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News and views on Israel, Zionism and the war on terrorism.

April 11, 2003

The Terrorist Notebooks

During the mid-1990s, a group of young Uzbeks went to school to learn how to kill you. Here is what they were taught.Terrorism, we learn, is "taught" beyond the ME. This extract (full piece requries subscription) from Foreign Policy indicates some "lessons." Unfortunately FP does not make clear that previously Muslims in this Central Asian region were moderate till Saudi Arabia began funding their own state-accepted brand of fundamentalism--Wahhabism--preaching hate and terror (see Ahmed Rashid, JIHAD)
The world of a young man recruited for jihad or holy war is a frightening one. His training teaches hatred in the name of religious purification. He learns to divide people into those who embrace the true faith and properly follow its precepts and those who do not. His former colleagues and neighbors become enemies he must destroy with deadly weapons he learns to fashion out of everyday objects.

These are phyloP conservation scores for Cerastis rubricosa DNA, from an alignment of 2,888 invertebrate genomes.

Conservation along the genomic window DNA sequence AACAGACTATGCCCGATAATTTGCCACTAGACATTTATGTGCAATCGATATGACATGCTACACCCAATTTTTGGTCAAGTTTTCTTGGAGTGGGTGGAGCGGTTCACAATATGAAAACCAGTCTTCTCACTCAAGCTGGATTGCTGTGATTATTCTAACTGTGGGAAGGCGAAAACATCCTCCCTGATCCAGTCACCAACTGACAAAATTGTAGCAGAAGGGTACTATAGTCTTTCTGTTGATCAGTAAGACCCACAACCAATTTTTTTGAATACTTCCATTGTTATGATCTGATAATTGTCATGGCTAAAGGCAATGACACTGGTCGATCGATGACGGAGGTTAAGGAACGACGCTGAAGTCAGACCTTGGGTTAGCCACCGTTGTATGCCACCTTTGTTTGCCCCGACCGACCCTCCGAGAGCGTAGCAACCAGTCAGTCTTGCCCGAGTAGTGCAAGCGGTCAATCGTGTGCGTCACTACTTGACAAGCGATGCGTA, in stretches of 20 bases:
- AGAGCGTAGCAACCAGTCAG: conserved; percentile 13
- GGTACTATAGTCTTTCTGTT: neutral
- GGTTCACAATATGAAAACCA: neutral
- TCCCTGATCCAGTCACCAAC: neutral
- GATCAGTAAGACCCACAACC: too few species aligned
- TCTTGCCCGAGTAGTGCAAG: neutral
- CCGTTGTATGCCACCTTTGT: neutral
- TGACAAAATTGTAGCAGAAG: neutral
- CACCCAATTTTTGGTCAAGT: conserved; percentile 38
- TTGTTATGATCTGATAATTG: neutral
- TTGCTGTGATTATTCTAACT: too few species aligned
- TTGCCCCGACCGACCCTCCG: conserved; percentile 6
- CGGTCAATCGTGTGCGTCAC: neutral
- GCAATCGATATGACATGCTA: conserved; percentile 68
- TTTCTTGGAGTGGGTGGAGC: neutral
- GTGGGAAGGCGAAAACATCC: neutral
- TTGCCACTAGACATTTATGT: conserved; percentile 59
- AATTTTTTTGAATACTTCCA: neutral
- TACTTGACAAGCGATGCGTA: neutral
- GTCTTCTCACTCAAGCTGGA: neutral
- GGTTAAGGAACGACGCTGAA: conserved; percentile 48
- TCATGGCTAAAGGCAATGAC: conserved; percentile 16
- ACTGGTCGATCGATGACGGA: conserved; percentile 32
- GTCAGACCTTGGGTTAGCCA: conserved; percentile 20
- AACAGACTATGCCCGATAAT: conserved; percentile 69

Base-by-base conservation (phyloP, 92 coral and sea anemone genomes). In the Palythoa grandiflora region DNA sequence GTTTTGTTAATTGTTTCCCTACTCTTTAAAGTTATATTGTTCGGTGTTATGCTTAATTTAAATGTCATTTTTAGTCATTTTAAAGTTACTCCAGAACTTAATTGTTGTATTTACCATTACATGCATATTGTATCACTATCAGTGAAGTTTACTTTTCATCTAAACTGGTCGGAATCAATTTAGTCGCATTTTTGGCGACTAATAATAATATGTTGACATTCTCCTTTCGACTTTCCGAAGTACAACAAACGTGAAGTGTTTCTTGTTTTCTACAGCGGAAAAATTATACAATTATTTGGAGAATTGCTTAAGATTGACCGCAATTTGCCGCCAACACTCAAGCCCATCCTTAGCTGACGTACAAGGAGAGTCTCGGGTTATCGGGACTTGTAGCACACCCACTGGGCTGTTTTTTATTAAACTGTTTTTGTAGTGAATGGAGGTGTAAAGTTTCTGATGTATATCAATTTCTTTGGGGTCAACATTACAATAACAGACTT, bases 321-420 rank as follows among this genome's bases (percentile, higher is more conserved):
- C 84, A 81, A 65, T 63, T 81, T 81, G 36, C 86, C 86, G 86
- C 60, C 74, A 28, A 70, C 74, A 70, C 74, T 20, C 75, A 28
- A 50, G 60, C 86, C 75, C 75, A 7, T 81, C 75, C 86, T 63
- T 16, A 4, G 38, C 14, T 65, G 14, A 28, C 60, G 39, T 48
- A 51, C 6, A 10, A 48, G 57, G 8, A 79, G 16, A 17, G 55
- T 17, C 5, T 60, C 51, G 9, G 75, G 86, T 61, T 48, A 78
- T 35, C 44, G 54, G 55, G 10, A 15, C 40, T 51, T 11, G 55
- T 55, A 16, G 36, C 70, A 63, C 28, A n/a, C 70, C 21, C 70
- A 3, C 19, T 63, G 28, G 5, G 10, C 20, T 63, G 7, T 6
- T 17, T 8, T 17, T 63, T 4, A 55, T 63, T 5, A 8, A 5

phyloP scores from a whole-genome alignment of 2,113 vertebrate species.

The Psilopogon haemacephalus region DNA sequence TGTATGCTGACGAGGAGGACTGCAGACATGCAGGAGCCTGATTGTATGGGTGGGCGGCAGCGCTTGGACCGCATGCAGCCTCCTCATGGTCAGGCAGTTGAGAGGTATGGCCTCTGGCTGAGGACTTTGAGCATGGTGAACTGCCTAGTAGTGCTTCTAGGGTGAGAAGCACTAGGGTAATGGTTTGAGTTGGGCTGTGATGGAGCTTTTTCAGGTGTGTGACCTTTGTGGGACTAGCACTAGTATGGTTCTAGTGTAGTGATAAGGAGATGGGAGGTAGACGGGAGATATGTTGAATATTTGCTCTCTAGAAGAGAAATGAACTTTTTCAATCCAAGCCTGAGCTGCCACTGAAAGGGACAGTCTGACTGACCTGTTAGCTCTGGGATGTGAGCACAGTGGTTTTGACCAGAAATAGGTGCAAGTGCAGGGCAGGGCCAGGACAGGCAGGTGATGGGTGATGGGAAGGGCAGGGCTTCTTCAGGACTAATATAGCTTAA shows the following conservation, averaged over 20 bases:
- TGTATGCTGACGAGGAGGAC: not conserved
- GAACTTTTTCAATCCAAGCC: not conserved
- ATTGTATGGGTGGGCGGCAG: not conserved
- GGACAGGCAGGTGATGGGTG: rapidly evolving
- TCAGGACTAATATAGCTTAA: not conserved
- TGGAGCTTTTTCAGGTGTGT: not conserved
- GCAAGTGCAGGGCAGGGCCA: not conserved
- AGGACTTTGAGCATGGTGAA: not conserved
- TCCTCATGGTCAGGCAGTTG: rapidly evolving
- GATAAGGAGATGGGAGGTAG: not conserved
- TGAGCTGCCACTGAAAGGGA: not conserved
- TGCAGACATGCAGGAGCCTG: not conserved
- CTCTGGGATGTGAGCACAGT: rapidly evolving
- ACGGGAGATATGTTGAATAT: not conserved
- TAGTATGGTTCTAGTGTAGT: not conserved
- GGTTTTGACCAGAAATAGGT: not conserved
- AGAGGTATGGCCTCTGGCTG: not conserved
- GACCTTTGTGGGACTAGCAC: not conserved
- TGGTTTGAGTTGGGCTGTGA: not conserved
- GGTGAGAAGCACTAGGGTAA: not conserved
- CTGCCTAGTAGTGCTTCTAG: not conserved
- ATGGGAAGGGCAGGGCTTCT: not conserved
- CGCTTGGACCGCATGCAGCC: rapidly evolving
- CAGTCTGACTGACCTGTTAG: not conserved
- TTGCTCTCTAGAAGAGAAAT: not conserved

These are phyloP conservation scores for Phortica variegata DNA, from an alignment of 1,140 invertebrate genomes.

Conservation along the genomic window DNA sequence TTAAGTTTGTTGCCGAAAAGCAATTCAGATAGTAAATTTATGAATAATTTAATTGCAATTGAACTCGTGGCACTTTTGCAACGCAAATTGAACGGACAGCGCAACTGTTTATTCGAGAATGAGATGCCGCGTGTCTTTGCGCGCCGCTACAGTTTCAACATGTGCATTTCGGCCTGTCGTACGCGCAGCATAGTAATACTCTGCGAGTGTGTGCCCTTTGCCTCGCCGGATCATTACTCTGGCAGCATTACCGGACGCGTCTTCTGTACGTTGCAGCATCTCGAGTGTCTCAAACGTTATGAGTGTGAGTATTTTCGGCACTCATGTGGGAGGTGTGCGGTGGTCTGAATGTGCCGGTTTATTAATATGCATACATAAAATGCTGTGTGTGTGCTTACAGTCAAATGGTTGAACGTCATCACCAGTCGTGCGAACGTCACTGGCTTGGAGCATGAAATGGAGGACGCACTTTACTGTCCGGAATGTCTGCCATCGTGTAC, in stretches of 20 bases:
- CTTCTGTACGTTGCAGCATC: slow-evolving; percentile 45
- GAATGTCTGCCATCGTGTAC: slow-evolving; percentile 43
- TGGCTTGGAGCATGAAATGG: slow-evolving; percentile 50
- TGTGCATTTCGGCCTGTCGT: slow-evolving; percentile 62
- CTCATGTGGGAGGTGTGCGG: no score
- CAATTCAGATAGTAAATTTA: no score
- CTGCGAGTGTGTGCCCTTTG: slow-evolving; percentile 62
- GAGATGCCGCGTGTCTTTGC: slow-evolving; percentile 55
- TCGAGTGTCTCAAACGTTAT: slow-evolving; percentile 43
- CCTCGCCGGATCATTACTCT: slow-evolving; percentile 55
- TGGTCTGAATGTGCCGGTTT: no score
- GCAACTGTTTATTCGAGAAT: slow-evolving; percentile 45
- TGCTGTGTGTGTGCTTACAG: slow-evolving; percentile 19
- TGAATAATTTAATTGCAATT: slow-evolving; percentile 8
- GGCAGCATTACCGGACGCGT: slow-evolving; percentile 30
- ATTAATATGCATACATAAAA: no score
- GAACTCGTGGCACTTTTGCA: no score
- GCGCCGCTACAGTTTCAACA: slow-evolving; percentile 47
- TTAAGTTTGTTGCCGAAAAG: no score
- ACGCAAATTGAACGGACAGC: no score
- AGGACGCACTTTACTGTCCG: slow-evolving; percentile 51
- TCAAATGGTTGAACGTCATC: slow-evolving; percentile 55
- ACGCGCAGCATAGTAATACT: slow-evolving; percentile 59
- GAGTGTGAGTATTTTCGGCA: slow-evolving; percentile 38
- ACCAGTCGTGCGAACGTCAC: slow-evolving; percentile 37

That reality describes the world of a group of Central Asians, mostly Uzbek by nationality, who went through local terrorist schools in the mid-1990s. Their course of study is laid out in 10 remarkable notebooks we acquired in 2001–2002. Covering topics such as the use of weapons, the making of poison, and the ideology of jihad, the notebooks offer a unique window into a frightening mind-set that predates the expansion of Osama bin Laden’s network in the region and still holds sway in much of Central Asia.

References in the notebooks suggest that much of this training took place in Uzbekistan’s Fergana Valley. Long a center of Islamic revival in the region, the Fergana Valley is a mix of scrub desert, low hills, and lush oases. It is the most densely populated area of Central Asia and one of the most densely populated regions in the world. Throughout Soviet rule, the valley was home to a host of underground mosques and religious “schools” that thrived even as Islamic teachings were banned or restricted. When the Soviet Union began to collapse, graduates of these schools played an important role in the revival of Islam in Central Asia, as thousands of new mosques and religious schools opened. Clerics who preached radical Islam gained new contacts and sources of financing when the mujahideen started fighting the Soviets in the Afghan war and when Saudi groups began what became a global crusade. [more]